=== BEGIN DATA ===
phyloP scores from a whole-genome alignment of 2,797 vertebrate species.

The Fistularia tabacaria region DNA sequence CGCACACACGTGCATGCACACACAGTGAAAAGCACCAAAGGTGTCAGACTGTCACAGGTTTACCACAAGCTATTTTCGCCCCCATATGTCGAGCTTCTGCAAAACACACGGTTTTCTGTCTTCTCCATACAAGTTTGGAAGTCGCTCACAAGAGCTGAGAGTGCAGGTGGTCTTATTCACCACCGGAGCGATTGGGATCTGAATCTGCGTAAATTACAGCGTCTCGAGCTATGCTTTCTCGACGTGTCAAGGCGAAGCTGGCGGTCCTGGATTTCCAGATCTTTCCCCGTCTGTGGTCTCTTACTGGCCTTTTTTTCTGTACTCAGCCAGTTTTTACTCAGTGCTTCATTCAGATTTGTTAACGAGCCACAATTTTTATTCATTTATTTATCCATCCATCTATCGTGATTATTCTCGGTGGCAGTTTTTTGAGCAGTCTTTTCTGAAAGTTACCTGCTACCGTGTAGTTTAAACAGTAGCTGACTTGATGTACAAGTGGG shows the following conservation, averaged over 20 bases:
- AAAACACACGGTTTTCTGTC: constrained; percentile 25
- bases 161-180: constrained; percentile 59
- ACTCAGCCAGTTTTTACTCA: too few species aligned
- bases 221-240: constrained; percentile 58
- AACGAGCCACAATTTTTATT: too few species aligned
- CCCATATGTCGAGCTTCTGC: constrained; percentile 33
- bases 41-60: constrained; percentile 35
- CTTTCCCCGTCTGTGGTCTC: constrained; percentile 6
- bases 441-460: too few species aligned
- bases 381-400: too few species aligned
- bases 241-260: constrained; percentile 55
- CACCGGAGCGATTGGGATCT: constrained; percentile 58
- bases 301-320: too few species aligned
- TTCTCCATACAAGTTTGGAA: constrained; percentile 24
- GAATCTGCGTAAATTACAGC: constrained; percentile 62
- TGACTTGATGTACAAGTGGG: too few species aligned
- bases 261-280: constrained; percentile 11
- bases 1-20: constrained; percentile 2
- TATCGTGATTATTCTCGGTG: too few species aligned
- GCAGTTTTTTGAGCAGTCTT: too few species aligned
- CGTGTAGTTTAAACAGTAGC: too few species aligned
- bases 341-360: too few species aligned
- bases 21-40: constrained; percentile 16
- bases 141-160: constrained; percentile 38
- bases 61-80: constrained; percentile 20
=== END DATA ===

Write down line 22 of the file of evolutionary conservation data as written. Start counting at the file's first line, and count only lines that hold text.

- GCAGTTTTTTGAGCAGTCTT: too few species aligned